Pamphlets are very collectible, depending on age, scarcity, condition, and subject matter. A pamphlet is defined by the Encyclopedia Britannica (which uses UNESCO's official definition) as a printed work more than 5 pages but having fewer than 48 - the perfect size to carry in your pocket or slip into a handbag.

Pamphlets evolved with the rise of the printing press and an increasingly educated, literate society. In the early 1500s in Europe, pamphlets were an important part of spreading ideas about religion and politics. Some famous names who penned tracts included protestant reformer Martin Luther, French philosopher and mathematician Blaise Pascal, and, of course, Voltaire.

Europeans were not the only people to enjoy writing and reading these type of leaflets. For example, American writer Thomas Paine became famous for his 1776 pamphlet Common Sense, which helped put forward ideas about American independence. Pamphlets were designed for broad distribution, so their impact could have far-reaching effects. The Federalist Papers were based on widely distributed opinion sheets penned by founding fathers like Alexander Hamilton.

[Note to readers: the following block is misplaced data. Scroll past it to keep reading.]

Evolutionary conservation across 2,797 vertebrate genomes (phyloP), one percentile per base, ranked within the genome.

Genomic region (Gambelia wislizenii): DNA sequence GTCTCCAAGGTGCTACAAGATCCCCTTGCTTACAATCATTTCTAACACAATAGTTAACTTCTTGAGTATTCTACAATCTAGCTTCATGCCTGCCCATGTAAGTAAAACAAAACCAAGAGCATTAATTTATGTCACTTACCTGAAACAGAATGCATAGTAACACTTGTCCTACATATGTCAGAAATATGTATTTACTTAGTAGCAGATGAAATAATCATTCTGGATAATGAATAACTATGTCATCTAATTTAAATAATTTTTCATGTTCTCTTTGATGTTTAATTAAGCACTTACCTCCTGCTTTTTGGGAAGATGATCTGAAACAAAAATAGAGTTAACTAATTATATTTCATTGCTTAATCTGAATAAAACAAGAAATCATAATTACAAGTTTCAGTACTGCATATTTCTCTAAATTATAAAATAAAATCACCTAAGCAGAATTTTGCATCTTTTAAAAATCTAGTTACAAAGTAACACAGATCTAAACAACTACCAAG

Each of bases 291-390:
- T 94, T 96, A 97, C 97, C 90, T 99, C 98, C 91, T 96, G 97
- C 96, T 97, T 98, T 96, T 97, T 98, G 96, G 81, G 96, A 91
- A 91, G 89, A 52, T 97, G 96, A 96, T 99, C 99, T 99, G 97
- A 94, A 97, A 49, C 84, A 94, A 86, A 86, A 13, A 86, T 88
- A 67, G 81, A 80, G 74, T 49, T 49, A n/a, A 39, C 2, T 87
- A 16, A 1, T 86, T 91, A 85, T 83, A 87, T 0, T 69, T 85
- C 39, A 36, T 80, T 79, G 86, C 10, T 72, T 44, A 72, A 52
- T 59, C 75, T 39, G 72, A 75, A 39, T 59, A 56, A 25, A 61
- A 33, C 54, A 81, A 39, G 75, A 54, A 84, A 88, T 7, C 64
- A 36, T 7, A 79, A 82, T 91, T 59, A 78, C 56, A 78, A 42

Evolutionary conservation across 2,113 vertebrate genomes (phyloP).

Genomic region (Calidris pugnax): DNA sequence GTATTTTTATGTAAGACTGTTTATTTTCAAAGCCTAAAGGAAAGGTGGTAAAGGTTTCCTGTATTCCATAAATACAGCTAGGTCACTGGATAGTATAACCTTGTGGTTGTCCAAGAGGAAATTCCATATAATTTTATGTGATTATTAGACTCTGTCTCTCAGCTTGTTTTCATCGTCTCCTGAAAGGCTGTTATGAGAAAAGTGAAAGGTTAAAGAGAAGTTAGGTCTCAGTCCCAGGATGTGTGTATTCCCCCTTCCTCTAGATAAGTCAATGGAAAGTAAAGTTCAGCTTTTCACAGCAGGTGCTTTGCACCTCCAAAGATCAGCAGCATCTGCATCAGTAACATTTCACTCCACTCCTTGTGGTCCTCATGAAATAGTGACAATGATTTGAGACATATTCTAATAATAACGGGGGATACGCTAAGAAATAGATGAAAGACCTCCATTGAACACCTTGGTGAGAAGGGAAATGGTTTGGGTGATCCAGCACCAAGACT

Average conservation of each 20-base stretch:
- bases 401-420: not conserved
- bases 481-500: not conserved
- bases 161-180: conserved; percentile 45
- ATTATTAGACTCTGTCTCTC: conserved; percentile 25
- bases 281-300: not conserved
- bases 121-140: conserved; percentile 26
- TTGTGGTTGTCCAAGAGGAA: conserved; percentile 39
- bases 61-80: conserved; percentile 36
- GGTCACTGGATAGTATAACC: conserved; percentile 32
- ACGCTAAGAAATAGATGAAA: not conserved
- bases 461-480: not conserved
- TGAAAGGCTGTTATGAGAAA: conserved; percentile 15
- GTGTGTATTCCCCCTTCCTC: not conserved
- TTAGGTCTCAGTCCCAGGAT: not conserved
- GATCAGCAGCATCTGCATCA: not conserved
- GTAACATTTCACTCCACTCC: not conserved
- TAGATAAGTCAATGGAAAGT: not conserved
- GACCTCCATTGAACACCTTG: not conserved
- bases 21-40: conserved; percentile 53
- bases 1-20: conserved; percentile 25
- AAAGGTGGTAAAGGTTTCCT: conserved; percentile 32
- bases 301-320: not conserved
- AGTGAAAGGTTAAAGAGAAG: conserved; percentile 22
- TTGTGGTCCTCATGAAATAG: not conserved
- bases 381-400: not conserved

This broad distribution was a two-edged sword for publishers: ideas could be spread very quickly among the regular people, but not all of these ideas had the best interests of others at heart. Unlike most books, not all pamphlets trumpet the name of the author - and for good reason. At various times in history, certain ideas were outlawed and even the printing of pamphlets was restricted. For example, in the 1640s, illegal pamphleteering in Britain was a criminal offense punishable by jail time.

Vintage pamphlets from the last century and before are unique additions to any collector's library. Compared to the thousands of booklets that were printed over the years, few have survived the test of time due to their flimsy construction, adding to their rarity, mystique, and collectibility. Buy pamphlets from AbeBooks sellers to start a set of ephemera to give you hours of enjoyment and gets you a little bit closer to history.